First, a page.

Modern Mending Lesson 2


Modern Mending Lesson 2

This tutorial shows a method for repairing holes in jeans, how to lengthen a dress or skirt, and demonstrates reverse applique for a stained or torn shirt.

If you have children, we know you're going to run into these upcycling issues. Don't be caught off-guard and learn how to fix them.

Give modern mending a try and keep creating the free sewing projects you love. Visible mending is also a big trend and so it's a good skill to have whether you are actually fixing an item of clothing or want to add some textural elements to your new clothes or other fabric pieces.

If you're a visual learner, then make sure you watch Maureen Wilson's video tutorial found at the bottom of this page, too.


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Along with this lesson, be sure you check out Modern Mending Lesson 1 and Modern Mending Lesson 3.

Modern Mending Lesson 2

Lengthening a Dress or Skirt

If you find yourself always tugging at the hem of your skirt, then consider adding a couple inches of length with this method. You'll be much more comfortable!


  • Dress or skirt that's too short
  • Trim (lace, ribbon, tulle, etc.)
  • Seam ripper
  • Pins
  • Thread to match dress
  1. If you have a skirt or dress that's a bit too short, the first thing you should do is inspect the hem. You might get lucky, and find a generous hem, like on this skirt. If that's the case, unpick the original hem, then press and sew a new, smaller hem.
  2. If the original hem isn't large enough, you can lengthen it by adding trim, such as lace, tulle, or ribbon. I found this trim at JoAnn Fabric, and it will add both length and interest to this dress. Pin the trim on the interior of the dress, using the original stitches as a guide to keep your new hem straight.
  3. If your garment is tight at the hem and needs to stretch (like a mini skirt), use a zig-zag stitch or serger. If it flares at the hem, you can use a straight stitch. Be careful not to stretch the fabric while you sew.

Contrast Darning for Jeans

Here's a method for mending holes in jeans, that's more stylish than the iron-on denim patches your mother used.


  • Jeans with holes
  • Denim scrap
  • Contrasting color of thread
  1. I bought these jeans for my daughter at Old Navy, and they came with cute contrast stitch detailing over frayed areas. I'm going to mimic that style on another pair of her jeans that she's worn out.

    First you'll need to cut a small scrap of denim to reinforce the area. I'm using a piece from a pair of jeans that I turned into shorts.
  2. Don't worry if it doesn't match the color exactly. Insert your hand into the leg of the jeans, and pin the denim scrap beneath the hole.
  3. I happen to have an Automatic Darning stitch on my sewing machine. If you don't, that's okay. You'll just sew with a straight stitch, then backstitch, then stitch forwards again to make a tall, tight zig-zag pattern. Use a contrasting thread for interest. Be sure you're only sewing through one layer of the pants.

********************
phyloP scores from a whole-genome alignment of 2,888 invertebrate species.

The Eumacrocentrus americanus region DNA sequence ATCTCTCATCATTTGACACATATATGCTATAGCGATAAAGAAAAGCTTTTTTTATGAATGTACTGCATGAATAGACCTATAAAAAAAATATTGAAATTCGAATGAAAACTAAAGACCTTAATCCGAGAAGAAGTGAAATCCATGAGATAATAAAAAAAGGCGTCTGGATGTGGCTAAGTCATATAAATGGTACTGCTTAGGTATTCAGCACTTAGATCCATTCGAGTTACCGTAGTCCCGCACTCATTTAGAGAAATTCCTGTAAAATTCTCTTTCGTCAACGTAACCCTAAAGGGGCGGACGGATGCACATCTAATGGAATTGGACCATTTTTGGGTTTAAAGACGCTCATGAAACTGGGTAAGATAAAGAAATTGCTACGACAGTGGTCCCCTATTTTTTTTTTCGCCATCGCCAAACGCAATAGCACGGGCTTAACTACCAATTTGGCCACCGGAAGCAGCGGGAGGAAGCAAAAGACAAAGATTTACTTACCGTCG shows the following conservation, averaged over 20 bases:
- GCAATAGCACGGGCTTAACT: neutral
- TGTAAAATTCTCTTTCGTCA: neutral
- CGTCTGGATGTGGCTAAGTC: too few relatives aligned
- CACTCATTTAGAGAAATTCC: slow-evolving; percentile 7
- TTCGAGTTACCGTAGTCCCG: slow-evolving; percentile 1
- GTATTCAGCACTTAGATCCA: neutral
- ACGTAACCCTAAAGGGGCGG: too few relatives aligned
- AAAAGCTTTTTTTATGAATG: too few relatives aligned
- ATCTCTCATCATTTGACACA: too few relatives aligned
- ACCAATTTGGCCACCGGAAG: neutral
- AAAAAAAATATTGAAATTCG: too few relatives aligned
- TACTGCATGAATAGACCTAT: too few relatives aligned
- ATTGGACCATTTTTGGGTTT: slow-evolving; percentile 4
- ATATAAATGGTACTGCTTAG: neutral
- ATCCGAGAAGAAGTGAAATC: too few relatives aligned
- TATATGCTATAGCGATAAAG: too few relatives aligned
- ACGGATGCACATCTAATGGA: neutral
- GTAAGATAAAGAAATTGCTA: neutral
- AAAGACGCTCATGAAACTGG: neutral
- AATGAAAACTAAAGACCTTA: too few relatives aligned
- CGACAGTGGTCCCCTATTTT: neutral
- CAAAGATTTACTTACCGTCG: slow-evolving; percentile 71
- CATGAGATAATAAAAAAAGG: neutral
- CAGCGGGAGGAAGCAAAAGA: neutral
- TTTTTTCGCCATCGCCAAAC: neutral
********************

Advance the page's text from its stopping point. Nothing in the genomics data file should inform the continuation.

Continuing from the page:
4. You'll need to add at least one other stitched area, or the first will look out of place. Be careful that you don't sew the pockets shut. If the back pockets are large enough to slide onto the arm of your sewing machine, you can add decorative stitching to the top layer of a back pocket as well.

Reverse Applique Technique

If your child's shirt has a small rip or stain, don't throw it out. Try creating a reverse applique instead.


  • Shirt with hole or stain
  • Scrap shirt in similar material
  • Fabric adhesive spray
  • Lightweight interfacing
  1. I keep a clear blanket storage bag full of old t-shirts I can cut up to use while mending or refashioning. You'll need a garment that's made from the same type of material as the shirt you're mending. (For example, if it's a t-shirt, you'll need a knit. If it's a cotton shirt, pair it with another cotton.)
  2. Use a water-soluble pen to trace or free-hand a shape over the damaged area of the shirt. I'm doing a heart, but a star, bird, or butterfly would be cute as well. Cut out the shape, being careful to cut through only one layer of fabric.
  3. Then cut out a scrap of fabric from the spare shirt you're using. I like to use fabric adhesive spray for this next step, because it keeps the knit fabrics from stretching as you sew. Turn the t-shirt inside out, and slide a piece of scrap cardboard between the layers. Spray around the edge of the cut-out shape.
  4. Then press the fabric scrap on top of the cut out, and immediately remove the cardboard. Allow the fabric to sit for a few minutes so the glue won't gum up your machine.
  5. Next, cut a scrap of thin interfacing and place it behind the fabric scrap. This will stabilize the shape and keep it from warping. Pin or iron it in place.
  6. Then, turn right side out, and sew around the shape. Be sure you're sewing through one layer only. You can do a zig-zag stitch that overlaps both fabrics, or you could do a straight stitch with a 1/8 inch seam. If you do the straight stitch, the fabric cut-out will curl slightly in the wash, giving the shape interesting textured layers.


Watch the video tutorial here:

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